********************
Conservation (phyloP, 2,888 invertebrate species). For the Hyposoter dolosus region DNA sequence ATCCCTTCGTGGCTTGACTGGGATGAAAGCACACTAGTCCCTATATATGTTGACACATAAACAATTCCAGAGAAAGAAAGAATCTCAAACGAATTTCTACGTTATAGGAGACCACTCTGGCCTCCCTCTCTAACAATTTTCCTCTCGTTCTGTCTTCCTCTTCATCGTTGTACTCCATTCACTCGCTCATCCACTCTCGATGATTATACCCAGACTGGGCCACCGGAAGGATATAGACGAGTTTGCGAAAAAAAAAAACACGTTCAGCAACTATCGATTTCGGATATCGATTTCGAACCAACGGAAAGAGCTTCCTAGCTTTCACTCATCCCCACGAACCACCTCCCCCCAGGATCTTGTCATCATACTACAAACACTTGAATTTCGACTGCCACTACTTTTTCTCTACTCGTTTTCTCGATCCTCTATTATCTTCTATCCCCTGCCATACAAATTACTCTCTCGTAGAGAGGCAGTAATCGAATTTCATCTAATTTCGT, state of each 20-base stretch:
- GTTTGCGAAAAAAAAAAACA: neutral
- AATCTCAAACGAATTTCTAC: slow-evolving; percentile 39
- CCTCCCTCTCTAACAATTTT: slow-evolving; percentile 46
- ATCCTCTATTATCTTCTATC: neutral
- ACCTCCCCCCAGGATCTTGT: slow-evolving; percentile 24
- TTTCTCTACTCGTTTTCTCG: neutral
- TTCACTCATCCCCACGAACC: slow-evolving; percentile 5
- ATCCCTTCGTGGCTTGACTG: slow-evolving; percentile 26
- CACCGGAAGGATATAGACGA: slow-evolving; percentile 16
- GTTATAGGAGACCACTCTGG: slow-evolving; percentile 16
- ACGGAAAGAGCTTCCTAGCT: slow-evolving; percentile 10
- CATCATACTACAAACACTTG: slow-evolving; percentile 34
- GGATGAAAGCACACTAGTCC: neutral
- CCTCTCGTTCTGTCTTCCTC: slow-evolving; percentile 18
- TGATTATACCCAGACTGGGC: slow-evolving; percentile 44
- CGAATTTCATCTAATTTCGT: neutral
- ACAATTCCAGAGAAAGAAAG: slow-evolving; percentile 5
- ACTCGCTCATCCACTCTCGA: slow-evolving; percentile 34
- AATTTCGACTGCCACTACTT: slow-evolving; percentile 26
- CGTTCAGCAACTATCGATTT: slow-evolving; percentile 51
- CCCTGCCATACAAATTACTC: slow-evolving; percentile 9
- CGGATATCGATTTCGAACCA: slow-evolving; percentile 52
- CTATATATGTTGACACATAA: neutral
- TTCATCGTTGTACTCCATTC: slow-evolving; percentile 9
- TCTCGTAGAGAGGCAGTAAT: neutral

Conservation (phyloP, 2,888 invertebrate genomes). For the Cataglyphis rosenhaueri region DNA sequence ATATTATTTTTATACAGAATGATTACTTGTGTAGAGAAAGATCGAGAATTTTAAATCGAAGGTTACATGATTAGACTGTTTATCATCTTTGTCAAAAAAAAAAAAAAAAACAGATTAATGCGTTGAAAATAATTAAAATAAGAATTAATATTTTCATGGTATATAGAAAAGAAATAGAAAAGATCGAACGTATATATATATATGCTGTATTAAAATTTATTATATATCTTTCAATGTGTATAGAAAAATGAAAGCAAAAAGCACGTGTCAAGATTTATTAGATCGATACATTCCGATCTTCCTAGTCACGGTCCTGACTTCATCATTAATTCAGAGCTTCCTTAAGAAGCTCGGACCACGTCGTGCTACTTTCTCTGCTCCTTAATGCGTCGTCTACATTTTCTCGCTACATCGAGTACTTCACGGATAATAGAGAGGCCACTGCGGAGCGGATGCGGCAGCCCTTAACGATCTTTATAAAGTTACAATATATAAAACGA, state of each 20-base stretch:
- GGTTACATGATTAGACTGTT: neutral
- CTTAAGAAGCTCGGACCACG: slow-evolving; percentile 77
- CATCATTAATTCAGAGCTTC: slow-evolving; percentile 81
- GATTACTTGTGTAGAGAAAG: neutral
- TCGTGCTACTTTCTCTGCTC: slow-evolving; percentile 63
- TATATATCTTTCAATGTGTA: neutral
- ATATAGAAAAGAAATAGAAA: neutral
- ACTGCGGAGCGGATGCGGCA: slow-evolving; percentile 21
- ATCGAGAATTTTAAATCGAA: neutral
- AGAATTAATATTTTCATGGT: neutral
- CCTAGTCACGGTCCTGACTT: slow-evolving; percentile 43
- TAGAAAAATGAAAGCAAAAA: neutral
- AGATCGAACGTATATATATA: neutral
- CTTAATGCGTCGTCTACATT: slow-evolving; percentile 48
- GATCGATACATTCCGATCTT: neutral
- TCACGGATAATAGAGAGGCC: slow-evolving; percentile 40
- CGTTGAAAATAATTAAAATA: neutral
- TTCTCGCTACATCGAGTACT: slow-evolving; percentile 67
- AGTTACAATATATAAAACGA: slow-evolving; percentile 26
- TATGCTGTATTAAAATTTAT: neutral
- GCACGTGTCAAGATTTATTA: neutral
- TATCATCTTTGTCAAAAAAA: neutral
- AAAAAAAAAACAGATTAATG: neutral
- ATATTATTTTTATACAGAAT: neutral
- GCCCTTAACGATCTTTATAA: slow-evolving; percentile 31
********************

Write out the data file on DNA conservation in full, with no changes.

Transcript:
Conservation (phyloP, 2,888 invertebrate species). For the Hyposoter dolosus region DNA sequence ATCCCTTCGTGGCTTGACTGGGATGAAAGCACACTAGTCCCTATATATGTTGACACATAAACAATTCCAGAGAAAGAAAGAATCTCAAACGAATTTCTACGTTATAGGAGACCACTCTGGCCTCCCTCTCTAACAATTTTCCTCTCGTTCTGTCTTCCTCTTCATCGTTGTACTCCATTCACTCGCTCATCCACTCTCGATGATTATACCCAGACTGGGCCACCGGAAGGATATAGACGAGTTTGCGAAAAAAAAAAACACGTTCAGCAACTATCGATTTCGGATATCGATTTCGAACCAACGGAAAGAGCTTCCTAGCTTTCACTCATCCCCACGAACCACCTCCCCCCAGGATCTTGTCATCATACTACAAACACTTGAATTTCGACTGCCACTACTTTTTCTCTACTCGTTTTCTCGATCCTCTATTATCTTCTATCCCCTGCCATACAAATTACTCTCTCGTAGAGAGGCAGTAATCGAATTTCATCTAATTTCGT, state of each 20-base stretch:
- GTTTGCGAAAAAAAAAAACA: neutral
- AATCTCAAACGAATTTCTAC: slow-evolving; percentile 39
- CCTCCCTCTCTAACAATTTT: slow-evolving; percentile 46
- ATCCTCTATTATCTTCTATC: neutral
- ACCTCCCCCCAGGATCTTGT: slow-evolving; percentile 24
- TTTCTCTACTCGTTTTCTCG: neutral
- TTCACTCATCCCCACGAACC: slow-evolving; percentile 5
- ATCCCTTCGTGGCTTGACTG: slow-evolving; percentile 26
- CACCGGAAGGATATAGACGA: slow-evolving; percentile 16
- GTTATAGGAGACCACTCTGG: slow-evolving; percentile 16
- ACGGAAAGAGCTTCCTAGCT: slow-evolving; percentile 10
- CATCATACTACAAACACTTG: slow-evolving; percentile 34
- GGATGAAAGCACACTAGTCC: neutral
- CCTCTCGTTCTGTCTTCCTC: slow-evolving; percentile 18
- TGATTATACCCAGACTGGGC: slow-evolving; percentile 44
- CGAATTTCATCTAATTTCGT: neutral
- ACAATTCCAGAGAAAGAAAG: slow-evolving; percentile 5
- ACTCGCTCATCCACTCTCGA: slow-evolving; percentile 34
- AATTTCGACTGCCACTACTT: slow-evolving; percentile 26
- CGTTCAGCAACTATCGATTT: slow-evolving; percentile 51
- CCCTGCCATACAAATTACTC: slow-evolving; percentile 9
- CGGATATCGATTTCGAACCA: slow-evolving; percentile 52
- CTATATATGTTGACACATAA: neutral
- TTCATCGTTGTACTCCATTC: slow-evolving; percentile 9
- TCTCGTAGAGAGGCAGTAAT: neutral

Conservation (phyloP, 2,888 invertebrate genomes). For the Cataglyphis rosenhaueri region DNA sequence ATATTATTTTTATACAGAATGATTACTTGTGTAGAGAAAGATCGAGAATTTTAAATCGAAGGTTACATGATTAGACTGTTTATCATCTTTGTCAAAAAAAAAAAAAAAAACAGATTAATGCGTTGAAAATAATTAAAATAAGAATTAATATTTTCATGGTATATAGAAAAGAAATAGAAAAGATCGAACGTATATATATATATGCTGTATTAAAATTTATTATATATCTTTCAATGTGTATAGAAAAATGAAAGCAAAAAGCACGTGTCAAGATTTATTAGATCGATACATTCCGATCTTCCTAGTCACGGTCCTGACTTCATCATTAATTCAGAGCTTCCTTAAGAAGCTCGGACCACGTCGTGCTACTTTCTCTGCTCCTTAATGCGTCGTCTACATTTTCTCGCTACATCGAGTACTTCACGGATAATAGAGAGGCCACTGCGGAGCGGATGCGGCAGCCCTTAACGATCTTTATAAAGTTACAATATATAAAACGA, state of each 20-base stretch:
- GGTTACATGATTAGACTGTT: neutral
- CTTAAGAAGCTCGGACCACG: slow-evolving; percentile 77
- CATCATTAATTCAGAGCTTC: slow-evolving; percentile 81
- GATTACTTGTGTAGAGAAAG: neutral
- TCGTGCTACTTTCTCTGCTC: slow-evolving; percentile 63
- TATATATCTTTCAATGTGTA: neutral
- ATATAGAAAAGAAATAGAAA: neutral
- ACTGCGGAGCGGATGCGGCA: slow-evolving; percentile 21
- ATCGAGAATTTTAAATCGAA: neutral
- AGAATTAATATTTTCATGGT: neutral
- CCTAGTCACGGTCCTGACTT: slow-evolving; percentile 43
- TAGAAAAATGAAAGCAAAAA: neutral
- AGATCGAACGTATATATATA: neutral
- CTTAATGCGTCGTCTACATT: slow-evolving; percentile 48
- GATCGATACATTCCGATCTT: neutral
- TCACGGATAATAGAGAGGCC: slow-evolving; percentile 40
- CGTTGAAAATAATTAAAATA: neutral
- TTCTCGCTACATCGAGTACT: slow-evolving; percentile 67
- AGTTACAATATATAAAACGA: slow-evolving; percentile 26
- TATGCTGTATTAAAATTTAT: neutral
- GCACGTGTCAAGATTTATTA: neutral
- TATCATCTTTGTCAAAAAAA: neutral
- AAAAAAAAAACAGATTAATG: neutral
- ATATTATTTTTATACAGAAT: neutral
- GCCCTTAACGATCTTTATAA: slow-evolving; percentile 31